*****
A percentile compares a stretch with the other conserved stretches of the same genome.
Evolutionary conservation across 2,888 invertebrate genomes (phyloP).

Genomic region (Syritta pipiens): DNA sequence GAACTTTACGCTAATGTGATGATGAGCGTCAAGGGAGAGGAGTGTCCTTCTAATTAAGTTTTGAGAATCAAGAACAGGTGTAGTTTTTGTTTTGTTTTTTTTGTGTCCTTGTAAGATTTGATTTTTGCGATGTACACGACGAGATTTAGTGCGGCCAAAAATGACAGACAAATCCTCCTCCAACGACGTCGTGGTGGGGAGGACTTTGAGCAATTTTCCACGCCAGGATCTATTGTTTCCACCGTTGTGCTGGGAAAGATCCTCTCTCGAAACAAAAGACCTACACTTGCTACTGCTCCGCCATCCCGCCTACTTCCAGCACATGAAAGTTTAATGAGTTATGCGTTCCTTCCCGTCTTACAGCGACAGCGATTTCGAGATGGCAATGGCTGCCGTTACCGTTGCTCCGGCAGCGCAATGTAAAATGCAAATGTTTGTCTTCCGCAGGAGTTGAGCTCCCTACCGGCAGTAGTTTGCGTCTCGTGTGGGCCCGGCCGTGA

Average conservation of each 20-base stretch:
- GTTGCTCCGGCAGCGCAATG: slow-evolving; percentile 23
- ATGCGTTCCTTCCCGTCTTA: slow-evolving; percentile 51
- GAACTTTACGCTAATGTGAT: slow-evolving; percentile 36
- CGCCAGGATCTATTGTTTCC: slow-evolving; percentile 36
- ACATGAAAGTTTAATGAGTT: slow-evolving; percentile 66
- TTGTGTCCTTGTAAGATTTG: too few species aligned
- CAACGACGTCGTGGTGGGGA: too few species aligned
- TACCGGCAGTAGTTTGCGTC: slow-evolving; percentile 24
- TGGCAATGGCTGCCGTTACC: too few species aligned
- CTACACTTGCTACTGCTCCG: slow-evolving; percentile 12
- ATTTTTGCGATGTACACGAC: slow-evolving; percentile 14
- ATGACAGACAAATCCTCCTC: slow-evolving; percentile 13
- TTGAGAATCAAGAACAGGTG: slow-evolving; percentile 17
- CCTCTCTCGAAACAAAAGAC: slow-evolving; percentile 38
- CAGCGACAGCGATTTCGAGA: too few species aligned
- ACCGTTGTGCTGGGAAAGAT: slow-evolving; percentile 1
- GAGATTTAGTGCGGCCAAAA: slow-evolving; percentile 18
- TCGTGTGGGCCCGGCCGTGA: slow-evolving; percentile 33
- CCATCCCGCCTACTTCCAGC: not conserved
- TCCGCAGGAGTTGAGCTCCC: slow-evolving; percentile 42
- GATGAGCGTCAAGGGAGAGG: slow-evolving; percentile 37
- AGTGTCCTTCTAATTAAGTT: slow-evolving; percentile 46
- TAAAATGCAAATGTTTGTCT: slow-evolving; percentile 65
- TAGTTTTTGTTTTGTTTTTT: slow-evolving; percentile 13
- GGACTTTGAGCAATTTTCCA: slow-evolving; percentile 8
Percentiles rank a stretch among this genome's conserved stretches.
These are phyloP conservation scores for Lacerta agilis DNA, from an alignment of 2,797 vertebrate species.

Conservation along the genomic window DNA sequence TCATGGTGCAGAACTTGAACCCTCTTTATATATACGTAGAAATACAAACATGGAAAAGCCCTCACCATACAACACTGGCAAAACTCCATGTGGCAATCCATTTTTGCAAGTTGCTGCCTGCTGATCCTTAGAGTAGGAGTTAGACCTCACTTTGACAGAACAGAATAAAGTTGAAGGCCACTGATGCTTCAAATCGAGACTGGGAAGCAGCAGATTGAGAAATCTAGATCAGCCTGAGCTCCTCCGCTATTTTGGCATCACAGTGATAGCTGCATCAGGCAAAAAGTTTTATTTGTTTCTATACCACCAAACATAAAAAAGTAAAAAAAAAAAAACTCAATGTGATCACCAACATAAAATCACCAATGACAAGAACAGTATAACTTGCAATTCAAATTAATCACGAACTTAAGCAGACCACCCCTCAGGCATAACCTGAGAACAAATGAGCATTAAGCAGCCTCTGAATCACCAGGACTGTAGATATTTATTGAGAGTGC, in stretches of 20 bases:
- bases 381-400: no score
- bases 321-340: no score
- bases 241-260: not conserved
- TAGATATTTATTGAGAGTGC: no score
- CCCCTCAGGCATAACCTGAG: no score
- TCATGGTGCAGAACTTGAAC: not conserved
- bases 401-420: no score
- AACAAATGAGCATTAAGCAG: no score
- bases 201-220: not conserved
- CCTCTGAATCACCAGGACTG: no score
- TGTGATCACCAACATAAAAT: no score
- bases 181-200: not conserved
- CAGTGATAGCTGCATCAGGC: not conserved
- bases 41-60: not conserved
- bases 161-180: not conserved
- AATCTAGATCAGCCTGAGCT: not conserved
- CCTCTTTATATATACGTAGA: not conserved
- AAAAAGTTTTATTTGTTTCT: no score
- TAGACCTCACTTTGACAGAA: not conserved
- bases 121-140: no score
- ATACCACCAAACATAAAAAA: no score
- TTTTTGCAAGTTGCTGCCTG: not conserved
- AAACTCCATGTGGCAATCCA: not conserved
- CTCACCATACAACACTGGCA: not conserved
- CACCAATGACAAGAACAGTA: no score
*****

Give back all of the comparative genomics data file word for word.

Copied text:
A percentile compares a stretch with the other conserved stretches of the same genome.
Evolutionary conservation across 2,888 invertebrate genomes (phyloP).

Genomic region (Syritta pipiens): DNA sequence GAACTTTACGCTAATGTGATGATGAGCGTCAAGGGAGAGGAGTGTCCTTCTAATTAAGTTTTGAGAATCAAGAACAGGTGTAGTTTTTGTTTTGTTTTTTTTGTGTCCTTGTAAGATTTGATTTTTGCGATGTACACGACGAGATTTAGTGCGGCCAAAAATGACAGACAAATCCTCCTCCAACGACGTCGTGGTGGGGAGGACTTTGAGCAATTTTCCACGCCAGGATCTATTGTTTCCACCGTTGTGCTGGGAAAGATCCTCTCTCGAAACAAAAGACCTACACTTGCTACTGCTCCGCCATCCCGCCTACTTCCAGCACATGAAAGTTTAATGAGTTATGCGTTCCTTCCCGTCTTACAGCGACAGCGATTTCGAGATGGCAATGGCTGCCGTTACCGTTGCTCCGGCAGCGCAATGTAAAATGCAAATGTTTGTCTTCCGCAGGAGTTGAGCTCCCTACCGGCAGTAGTTTGCGTCTCGTGTGGGCCCGGCCGTGA

Average conservation of each 20-base stretch:
- GTTGCTCCGGCAGCGCAATG: slow-evolving; percentile 23
- ATGCGTTCCTTCCCGTCTTA: slow-evolving; percentile 51
- GAACTTTACGCTAATGTGAT: slow-evolving; percentile 36
- CGCCAGGATCTATTGTTTCC: slow-evolving; percentile 36
- ACATGAAAGTTTAATGAGTT: slow-evolving; percentile 66
- TTGTGTCCTTGTAAGATTTG: too few species aligned
- CAACGACGTCGTGGTGGGGA: too few species aligned
- TACCGGCAGTAGTTTGCGTC: slow-evolving; percentile 24
- TGGCAATGGCTGCCGTTACC: too few species aligned
- CTACACTTGCTACTGCTCCG: slow-evolving; percentile 12
- ATTTTTGCGATGTACACGAC: slow-evolving; percentile 14
- ATGACAGACAAATCCTCCTC: slow-evolving; percentile 13
- TTGAGAATCAAGAACAGGTG: slow-evolving; percentile 17
- CCTCTCTCGAAACAAAAGAC: slow-evolving; percentile 38
- CAGCGACAGCGATTTCGAGA: too few species aligned
- ACCGTTGTGCTGGGAAAGAT: slow-evolving; percentile 1
- GAGATTTAGTGCGGCCAAAA: slow-evolving; percentile 18
- TCGTGTGGGCCCGGCCGTGA: slow-evolving; percentile 33
- CCATCCCGCCTACTTCCAGC: not conserved
- TCCGCAGGAGTTGAGCTCCC: slow-evolving; percentile 42
- GATGAGCGTCAAGGGAGAGG: slow-evolving; percentile 37
- AGTGTCCTTCTAATTAAGTT: slow-evolving; percentile 46
- TAAAATGCAAATGTTTGTCT: slow-evolving; percentile 65
- TAGTTTTTGTTTTGTTTTTT: slow-evolving; percentile 13
- GGACTTTGAGCAATTTTCCA: slow-evolving; percentile 8
Percentiles rank a stretch among this genome's conserved stretches.
These are phyloP conservation scores for Lacerta agilis DNA, from an alignment of 2,797 vertebrate species.

Conservation along the genomic window DNA sequence TCATGGTGCAGAACTTGAACCCTCTTTATATATACGTAGAAATACAAACATGGAAAAGCCCTCACCATACAACACTGGCAAAACTCCATGTGGCAATCCATTTTTGCAAGTTGCTGCCTGCTGATCCTTAGAGTAGGAGTTAGACCTCACTTTGACAGAACAGAATAAAGTTGAAGGCCACTGATGCTTCAAATCGAGACTGGGAAGCAGCAGATTGAGAAATCTAGATCAGCCTGAGCTCCTCCGCTATTTTGGCATCACAGTGATAGCTGCATCAGGCAAAAAGTTTTATTTGTTTCTATACCACCAAACATAAAAAAGTAAAAAAAAAAAAACTCAATGTGATCACCAACATAAAATCACCAATGACAAGAACAGTATAACTTGCAATTCAAATTAATCACGAACTTAAGCAGACCACCCCTCAGGCATAACCTGAGAACAAATGAGCATTAAGCAGCCTCTGAATCACCAGGACTGTAGATATTTATTGAGAGTGC, in stretches of 20 bases:
- bases 381-400: no score
- bases 321-340: no score
- bases 241-260: not conserved
- TAGATATTTATTGAGAGTGC: no score
- CCCCTCAGGCATAACCTGAG: no score
- TCATGGTGCAGAACTTGAAC: not conserved
- bases 401-420: no score
- AACAAATGAGCATTAAGCAG: no score
- bases 201-220: not conserved
- CCTCTGAATCACCAGGACTG: no score
- TGTGATCACCAACATAAAAT: no score
- bases 181-200: not conserved
- CAGTGATAGCTGCATCAGGC: not conserved
- bases 41-60: not conserved
- bases 161-180: not conserved
- AATCTAGATCAGCCTGAGCT: not conserved
- CCTCTTTATATATACGTAGA: not conserved
- AAAAAGTTTTATTTGTTTCT: no score
- TAGACCTCACTTTGACAGAA: not conserved
- bases 121-140: no score
- ATACCACCAAACATAAAAAA: no score
- TTTTTGCAAGTTGCTGCCTG: not conserved
- AAACTCCATGTGGCAATCCA: not conserved
- CTCACCATACAACACTGGCA: not conserved
- CACCAATGACAAGAACAGTA: no score